Head of Department Julian Richards and Vice Chancellor Brian Cantor receiving the Queen's Anniversary Prize from the Queen and the Duke of Edinburgh.

Recognized for  Excellence and Innovation in Research


A world leading centre for Bioarchaeology

The excavation at Gawthorpe Hall

One of the most specialized centres for Medieval and Historical Archaeology in Britain

Diving in Saudi

Searching for underwater evidence of the spread of humans along ancient coastal routeways

Fifteenth century interior digitally rendered

Vanguard of work concerned with Archaeological Information Systems

InterArChive logo

Developing multidisciplinary approaches to European Research Council funded projects

Archaeological Research at York

York is one of the leading research departments in the UK, ranked 4th overall in the recent Research Excellence Framework and 2nd for research impact. In 2011 the department  was awarded the Queen’s Anniversary Prize in recognition of our research and teaching excellence.

Explore some of our latest research projects below, or visit our research strengths page to dig deeper into the research expertise at the Department of Archaeology at the University of York.

Do you want to hold your research Fellowship at York?

Hold your Fellowship with us and you will discover that we are committed to conducting and developing inspirational and life-changing research. This is achieved by bringing together the best researchers to tackle some of our most pressing global challenges. As an independent Fellow you will help to forge new ideas, create solutions and push the frontiers of our knowledge. Read more about the support and opportunities we offer and hear from our past and current Fellows on our research fellowships page.

Latest research

Below is a selection of just a few of our latest research projects illustrating the breadth of our interests and expertise. Visit our news and staff pages to explore more or follow us on Twitter (@UoYArchaeologyhttps://twitter.com/UoYArchaeology) and Facebook (https://www.facebook.com/ArchaeologyYork).

New book coming soon!

Formative Britain: The Archaeology of Britain AD 400-1100

Martin Carver

Martin Carver’s Formative Britain presents an account of the peoples occupying the island of Britain between 400 and 1100AD – peoples whose ideas continue to set the political agenda today. Forty years of new archaeological research has laid bare a hive of diverse and disputatious communities - Picts, Scots, Welsh, Cumbrian and Cornish Britons, Northumbrians, Angles and Saxons - who expressed their views of this world and the next in a thousand sites and monuments.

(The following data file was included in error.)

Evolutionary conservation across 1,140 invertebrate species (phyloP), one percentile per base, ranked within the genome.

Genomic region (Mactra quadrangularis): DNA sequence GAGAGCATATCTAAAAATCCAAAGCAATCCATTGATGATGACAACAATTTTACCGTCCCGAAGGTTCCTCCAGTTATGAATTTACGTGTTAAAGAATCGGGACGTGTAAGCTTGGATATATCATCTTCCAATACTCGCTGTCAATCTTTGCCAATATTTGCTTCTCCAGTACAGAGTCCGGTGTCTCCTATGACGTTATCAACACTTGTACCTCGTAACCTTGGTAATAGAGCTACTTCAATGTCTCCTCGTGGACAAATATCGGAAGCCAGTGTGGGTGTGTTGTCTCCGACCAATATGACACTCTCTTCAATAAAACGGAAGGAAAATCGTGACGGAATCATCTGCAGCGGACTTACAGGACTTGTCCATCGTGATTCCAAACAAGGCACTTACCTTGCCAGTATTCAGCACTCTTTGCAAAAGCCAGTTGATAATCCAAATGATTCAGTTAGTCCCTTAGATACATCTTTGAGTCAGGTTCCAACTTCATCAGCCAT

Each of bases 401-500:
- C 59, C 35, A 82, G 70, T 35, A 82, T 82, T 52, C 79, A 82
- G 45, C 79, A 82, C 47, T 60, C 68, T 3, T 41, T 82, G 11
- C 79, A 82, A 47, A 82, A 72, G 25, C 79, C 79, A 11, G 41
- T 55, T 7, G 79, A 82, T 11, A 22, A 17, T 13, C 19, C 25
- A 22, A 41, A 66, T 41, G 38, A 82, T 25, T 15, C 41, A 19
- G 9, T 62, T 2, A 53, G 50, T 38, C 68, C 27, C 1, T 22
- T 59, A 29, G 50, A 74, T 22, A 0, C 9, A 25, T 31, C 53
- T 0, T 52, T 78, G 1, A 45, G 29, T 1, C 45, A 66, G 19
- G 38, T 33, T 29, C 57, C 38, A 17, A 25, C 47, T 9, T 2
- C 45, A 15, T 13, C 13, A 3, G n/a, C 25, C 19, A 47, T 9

Counter Culture: Investigating Neolithic Diversity

Dr Penny Bickle

Counter Culture is a research project based at the University of York, running in collaboration with the University of Southampton and numerous collaborators in Alsace. It is funded by the Arts and Humanities Research Council, UK (AHRC, grant number AH/R002622/1), 2018-2020. The aim of Counter Culture is to reveal the forms and extent of social diversity among the earliest farmers of central Europe, in order to provide new avenues to investigate the history of social inequality. The first farmers appeared in central Europe in the Neolithic, a period around 7500 years ago. Previous descriptions of Neolithic societies have relied on evidence from rich burials and ritual sites. By focusing only on the elite these approaches have produced narrow understandings of social diversity in the Neolithic. In contrast, the project will employ bioarchaeological methods (strontium, stable isotope and dental calculus analysis) to assess lifeway diversity across the full range of social groups, rather than just those of the elite. At stake is whether diversity increases, decreases or persists from the early Neolithic to the middle Neolithic.

Elizabeth Castle

Dr Dav Smith & Dr Matt Jenkins

The Department of Archaeology at York is embarking on an exciting new collaborative research project with Jersey Heritage. The Elizabeth Castle 2018 project will start investigations into the post-medieval story of the castle’s Outer Bailey, including documenting the development and use of a rare c.1810 military hospital block. Excavations on the adjacent Green will focus on recording and analysing the lost 18th-century barrack block, hopefully shedding light on this pivotal period in the castle’s history. This research project aims to underpin and inform Jersey Heritage’s future management of this presently under-utilised area of Elizabeth Castle. The project is jointly directed by Dr Dav Smith and Dr Matt Jenkins.